Why you overeat on Mondays
Here’s why Monday is the day you need to be extra-vigilant about calorie intake
You’re good as gold all week, watching what you eat. So when Friday night comes, you take a break (and it’s true that treating yourself keeps weight off for the long term). But on Monday, don’t you find it’s tough to get back on track?
Science is giving an indication why. Normally, the hormone leptin signals to the brain you’ve eaten enough. But a recent animal study from the University of Texas Southwestern Medical Center at Dallas found that digesting palmitic acid (found in high concentrations in saturated fats) over a few days may inhibit leptin past the weekend.
‘On Monday, you probably won’t feel full when you eat, since the brain isn’t getting the signals,’ says researcher Deborah Clegg. So you may eat more than you normally would’and your weekend cheat backfires.
This research also found that monounsaturated fats and, specifically, oleic acid (a.k.a. omega-9s) don’t stop ‘full’ signals’so they’re the good guys. Karie Quinn, a Grande Prairie, Alta.-based dietitian, agrees: Monounsaturated fat helps you feel full. So don’t cross all fats off your diet. To avoid the Monday Diet Hangover, spread treats out. And simply knowing what saturated fat does to your brain may empower you to eat less of it.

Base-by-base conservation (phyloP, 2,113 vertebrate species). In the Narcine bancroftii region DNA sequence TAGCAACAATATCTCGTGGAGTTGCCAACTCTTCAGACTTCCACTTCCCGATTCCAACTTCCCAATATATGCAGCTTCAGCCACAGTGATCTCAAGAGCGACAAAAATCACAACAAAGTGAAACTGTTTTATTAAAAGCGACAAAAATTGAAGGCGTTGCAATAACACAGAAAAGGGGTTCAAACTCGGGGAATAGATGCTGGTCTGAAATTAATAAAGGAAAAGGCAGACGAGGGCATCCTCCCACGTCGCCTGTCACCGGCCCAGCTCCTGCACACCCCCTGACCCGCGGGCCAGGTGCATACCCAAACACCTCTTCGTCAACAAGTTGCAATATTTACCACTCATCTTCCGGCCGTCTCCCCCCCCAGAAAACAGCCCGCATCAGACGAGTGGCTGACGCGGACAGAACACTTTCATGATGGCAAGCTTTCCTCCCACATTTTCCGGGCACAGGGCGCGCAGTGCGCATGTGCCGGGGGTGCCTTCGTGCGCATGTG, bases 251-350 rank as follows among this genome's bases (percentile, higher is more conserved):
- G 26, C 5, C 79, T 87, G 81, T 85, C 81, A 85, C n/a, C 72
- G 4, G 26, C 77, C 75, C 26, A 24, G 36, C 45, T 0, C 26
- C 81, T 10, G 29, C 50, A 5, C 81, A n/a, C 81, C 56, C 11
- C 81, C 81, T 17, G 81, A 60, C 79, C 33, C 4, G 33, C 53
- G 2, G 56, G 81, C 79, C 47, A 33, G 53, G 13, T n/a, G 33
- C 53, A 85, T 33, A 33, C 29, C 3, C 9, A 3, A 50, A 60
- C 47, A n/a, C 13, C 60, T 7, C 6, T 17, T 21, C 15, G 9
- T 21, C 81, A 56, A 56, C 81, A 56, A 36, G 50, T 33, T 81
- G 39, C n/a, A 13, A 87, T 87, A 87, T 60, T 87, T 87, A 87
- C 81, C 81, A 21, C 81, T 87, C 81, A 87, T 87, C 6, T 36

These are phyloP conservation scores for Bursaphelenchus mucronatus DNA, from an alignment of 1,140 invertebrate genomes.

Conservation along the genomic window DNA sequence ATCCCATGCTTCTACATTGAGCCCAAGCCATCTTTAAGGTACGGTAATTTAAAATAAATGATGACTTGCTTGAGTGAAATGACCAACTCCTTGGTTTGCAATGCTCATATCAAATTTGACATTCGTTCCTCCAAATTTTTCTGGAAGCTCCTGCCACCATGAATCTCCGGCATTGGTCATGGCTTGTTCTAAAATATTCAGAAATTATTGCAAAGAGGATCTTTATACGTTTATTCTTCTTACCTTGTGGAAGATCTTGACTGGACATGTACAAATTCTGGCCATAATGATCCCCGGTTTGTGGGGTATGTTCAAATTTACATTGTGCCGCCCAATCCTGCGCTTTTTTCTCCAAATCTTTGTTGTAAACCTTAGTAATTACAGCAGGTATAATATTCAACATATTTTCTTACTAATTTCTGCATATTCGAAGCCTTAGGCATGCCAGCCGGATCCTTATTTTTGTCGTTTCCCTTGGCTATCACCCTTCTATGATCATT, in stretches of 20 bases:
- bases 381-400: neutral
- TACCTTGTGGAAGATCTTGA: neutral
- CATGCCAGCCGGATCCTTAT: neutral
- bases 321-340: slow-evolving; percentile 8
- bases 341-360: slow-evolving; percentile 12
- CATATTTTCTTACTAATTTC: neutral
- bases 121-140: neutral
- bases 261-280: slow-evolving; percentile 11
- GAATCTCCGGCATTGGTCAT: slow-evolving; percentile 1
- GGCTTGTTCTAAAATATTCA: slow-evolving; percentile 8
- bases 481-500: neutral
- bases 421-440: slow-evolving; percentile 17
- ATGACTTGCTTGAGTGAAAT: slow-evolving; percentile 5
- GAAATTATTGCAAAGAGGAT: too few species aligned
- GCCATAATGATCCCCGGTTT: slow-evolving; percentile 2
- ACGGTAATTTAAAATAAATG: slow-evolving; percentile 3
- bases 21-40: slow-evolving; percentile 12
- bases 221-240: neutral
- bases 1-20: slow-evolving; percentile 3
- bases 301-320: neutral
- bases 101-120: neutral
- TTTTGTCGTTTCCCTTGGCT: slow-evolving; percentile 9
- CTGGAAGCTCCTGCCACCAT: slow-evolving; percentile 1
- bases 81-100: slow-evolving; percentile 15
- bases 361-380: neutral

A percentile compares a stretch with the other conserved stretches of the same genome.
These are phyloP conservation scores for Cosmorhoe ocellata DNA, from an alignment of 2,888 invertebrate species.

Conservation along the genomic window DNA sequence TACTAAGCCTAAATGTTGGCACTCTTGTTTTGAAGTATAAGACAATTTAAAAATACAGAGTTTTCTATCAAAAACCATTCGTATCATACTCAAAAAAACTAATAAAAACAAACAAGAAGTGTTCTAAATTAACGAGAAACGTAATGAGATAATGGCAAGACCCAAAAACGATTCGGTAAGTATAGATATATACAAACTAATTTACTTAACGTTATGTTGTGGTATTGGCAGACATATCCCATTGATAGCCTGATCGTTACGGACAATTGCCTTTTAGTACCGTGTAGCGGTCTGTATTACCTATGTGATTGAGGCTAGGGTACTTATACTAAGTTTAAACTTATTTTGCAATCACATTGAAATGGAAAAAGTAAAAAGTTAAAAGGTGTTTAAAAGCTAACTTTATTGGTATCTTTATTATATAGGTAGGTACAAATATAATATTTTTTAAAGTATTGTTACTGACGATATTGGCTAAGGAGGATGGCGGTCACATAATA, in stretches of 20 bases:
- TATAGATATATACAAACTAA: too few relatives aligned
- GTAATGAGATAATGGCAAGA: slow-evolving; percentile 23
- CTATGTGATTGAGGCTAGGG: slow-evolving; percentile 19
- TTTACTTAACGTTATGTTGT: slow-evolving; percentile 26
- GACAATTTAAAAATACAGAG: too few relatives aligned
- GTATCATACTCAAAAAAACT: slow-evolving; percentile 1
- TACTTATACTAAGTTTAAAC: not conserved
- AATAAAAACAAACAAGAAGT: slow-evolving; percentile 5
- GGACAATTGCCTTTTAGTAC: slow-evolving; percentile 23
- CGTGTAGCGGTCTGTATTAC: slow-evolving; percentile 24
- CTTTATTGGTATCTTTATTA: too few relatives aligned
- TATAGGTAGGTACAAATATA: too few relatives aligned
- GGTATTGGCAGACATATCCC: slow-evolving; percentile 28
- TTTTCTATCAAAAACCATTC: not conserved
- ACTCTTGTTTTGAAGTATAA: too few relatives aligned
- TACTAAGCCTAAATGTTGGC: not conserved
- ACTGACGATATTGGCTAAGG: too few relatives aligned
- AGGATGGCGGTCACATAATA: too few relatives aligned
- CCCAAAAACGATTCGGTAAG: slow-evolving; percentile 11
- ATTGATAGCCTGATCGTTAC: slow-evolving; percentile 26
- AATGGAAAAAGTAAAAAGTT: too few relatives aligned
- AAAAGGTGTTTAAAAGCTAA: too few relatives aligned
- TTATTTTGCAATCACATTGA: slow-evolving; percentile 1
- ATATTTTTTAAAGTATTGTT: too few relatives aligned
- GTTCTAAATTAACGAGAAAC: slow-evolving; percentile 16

Good vs. bad fats
Bad: Palmitic acid
This is found in saturated fats of animal products. Palm oil and coconut oil, used in packaged food like donuts, also contain this acid.
Good: Oleic acid
Favour vegetable-based oils, such as olive, corn and canola; they’re high in monounsaturated fats. Other sources are nuts and avocados.
This article was originally titled "Beware the ‘Monday Diet Hangover’," in the January/February 2010 issue of Best Health. Subscribe today to get the full Best Health experience’and never miss an issue!’and make sure to check out what’s new in the latest issue of Best Health.